While we’ve done it quite a few times over the last few days, we’ll continue defending Affirmative Action today. There’s an excellent editorial published today on the pages of “The Washington Post” authored by Julia Sass Rubin, an associate professor at the Edward J. Bloustein School of Planning and Public Policy at Rutgers University and a visiting associate professor at the Woodrow Wilson School of Public and International Affairs at Princeton University. That’s quite a mouthful of titles indeed! Anyhow, the editorial concerns the signal from the U.S. Department of Justice that it intends to litigate against universities like Harvard that allegedly discriminate against Asian American applicants. As regular readers of our college admissions blog know all too well, we absolutely concur — Asian Americans do face discrimination in highly selective college admissions. But attacking Affirmative Action is a haphazard, illogical way to go about ending this discrimination.
In Sass Rubin’s editorial, she argues — correctly, we might add — that Asian applicants actually comprise a disproportionate percentage of incoming classes at Harvard than compared to their piece of the pie chart of the American demographic. As she states, “Harvard actually accepts a disproportionately large percentage of Asian students, who make up approximately 6 percent of the U.S. population but will comprise more than 22 percent of Harvard’s incoming class.”
One of the central arguments of groups alleging discrimination against Asian American applicants at schools like Harvard is that the standardized test scores of Asian American applicants who are denied admission are often higher than non-Asian American applicants who earn admission. These are supposed to be objective benchmarks and yet, objectively, admissions officers aren’t relying strictly on test scores as the basis for their decision-making (which they’re quite candid about!). As Sass Rubin writes, “Ironically, Harvard has contributed to its current legal challenges by requiring standardized tests as part of its admission process. This helps legitimize standardized tests as an objective means of evaluating applicants. In reality, the tests favor students from families with greater wealth and educational attachment.”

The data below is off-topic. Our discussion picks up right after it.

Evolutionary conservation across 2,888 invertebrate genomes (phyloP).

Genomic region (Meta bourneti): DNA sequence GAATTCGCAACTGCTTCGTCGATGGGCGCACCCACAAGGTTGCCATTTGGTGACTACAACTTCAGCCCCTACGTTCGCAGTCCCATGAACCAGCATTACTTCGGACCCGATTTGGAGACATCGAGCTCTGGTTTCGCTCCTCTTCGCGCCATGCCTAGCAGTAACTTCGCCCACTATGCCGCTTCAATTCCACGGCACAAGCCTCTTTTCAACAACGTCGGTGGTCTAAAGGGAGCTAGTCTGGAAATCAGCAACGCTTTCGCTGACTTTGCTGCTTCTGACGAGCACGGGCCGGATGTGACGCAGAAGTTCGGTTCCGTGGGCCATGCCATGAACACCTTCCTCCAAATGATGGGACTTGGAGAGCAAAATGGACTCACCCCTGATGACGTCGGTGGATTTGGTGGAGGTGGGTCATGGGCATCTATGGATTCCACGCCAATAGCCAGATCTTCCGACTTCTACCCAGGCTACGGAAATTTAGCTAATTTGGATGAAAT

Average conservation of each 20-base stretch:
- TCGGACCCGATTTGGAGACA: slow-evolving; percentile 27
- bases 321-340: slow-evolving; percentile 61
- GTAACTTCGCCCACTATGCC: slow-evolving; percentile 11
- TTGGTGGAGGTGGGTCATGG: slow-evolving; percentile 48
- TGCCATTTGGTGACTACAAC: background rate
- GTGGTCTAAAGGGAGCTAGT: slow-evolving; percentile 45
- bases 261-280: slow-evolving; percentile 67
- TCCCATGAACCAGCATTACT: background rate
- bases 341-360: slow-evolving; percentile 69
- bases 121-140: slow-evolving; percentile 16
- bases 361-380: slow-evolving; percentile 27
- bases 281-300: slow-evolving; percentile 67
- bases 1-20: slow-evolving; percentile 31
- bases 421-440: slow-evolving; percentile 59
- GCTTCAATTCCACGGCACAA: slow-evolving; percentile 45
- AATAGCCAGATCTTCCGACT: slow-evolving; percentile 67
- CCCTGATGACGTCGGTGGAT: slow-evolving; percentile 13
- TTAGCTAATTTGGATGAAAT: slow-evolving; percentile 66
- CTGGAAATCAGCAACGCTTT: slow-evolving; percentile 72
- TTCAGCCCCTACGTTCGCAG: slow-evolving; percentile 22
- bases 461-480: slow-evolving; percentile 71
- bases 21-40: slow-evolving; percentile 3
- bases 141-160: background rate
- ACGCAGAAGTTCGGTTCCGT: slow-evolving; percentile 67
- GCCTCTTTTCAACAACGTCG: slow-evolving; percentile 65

Is the practice of Affirmative Action flawed? Yes. Is it the best system we’ve got here in America to foster an American meritocracy? Yes.
And are Asian Americans quite often from families with greater wealth and educational attachment than the rest of the pie chart of the American demographic? You bet they are. As Sass Rubin astutely points out, “The strong correlation between income, education and race/ethnicity translates the economic and educational bias of standardized tests into a racial one, giving an advantage to Asians and whites. Although substantial poverty exists among both groups, on average, Asians and whites in the United States are much wealthier and have significantly higher educational attainment than blacks and Hispanics.”
In spite of the signal from the U.S. Department of Justice, under the leadership of Attorney General Jeff Sessions, to litigate against the practice of Affirmative Action on the basis that the practice fosters the discrimination of Asian American applicants, we don’t foresee Affirmative Action ending anytime soon in college admissions. And why? Because of arguments like Julia Sass Rubin’s.
Do Asian Americans face discrimination in highly selective college admissions? Are they so often stereotyped by admissions officers? Are so many Asian American applicants with great scores and grades denied admission by our nation’s most elite universities? Yes. Absolutely. Yes. But what about the discrimination that African American and Latino applicants face in highly selective college admissions? Research proves that standardized tests like the SAT and ACT are coachable, that with great tutoring and practice scores can come up significantly. We see it all the time (thanks to Ivy Coach’s fantastic SAT/ACT tutor, Linda!). And in a country where many African American and Latino applicants can’t afford tutoring or don’t have the time to practice for a standardized test because they have to work a job after school, that too seems like discrimination — significantly undercutting the argument that it’s Asian Americans who are disadvantaged at the expense of African American and Latino applicants.
Is Affirmative Action flawed? Yes. Absolutely. Yes. But is it the best system we have? Yes. Absolutely. Yes. And while we will continue standing atop our soapbox calling for an end to Asian American discrimination in highly selective college admissions, we will also continue defending Affirmative Action. It’s all we’ve got in the hope of creating a genuine American meritocracy, which should be the ultimate goal in college admissions decision-making.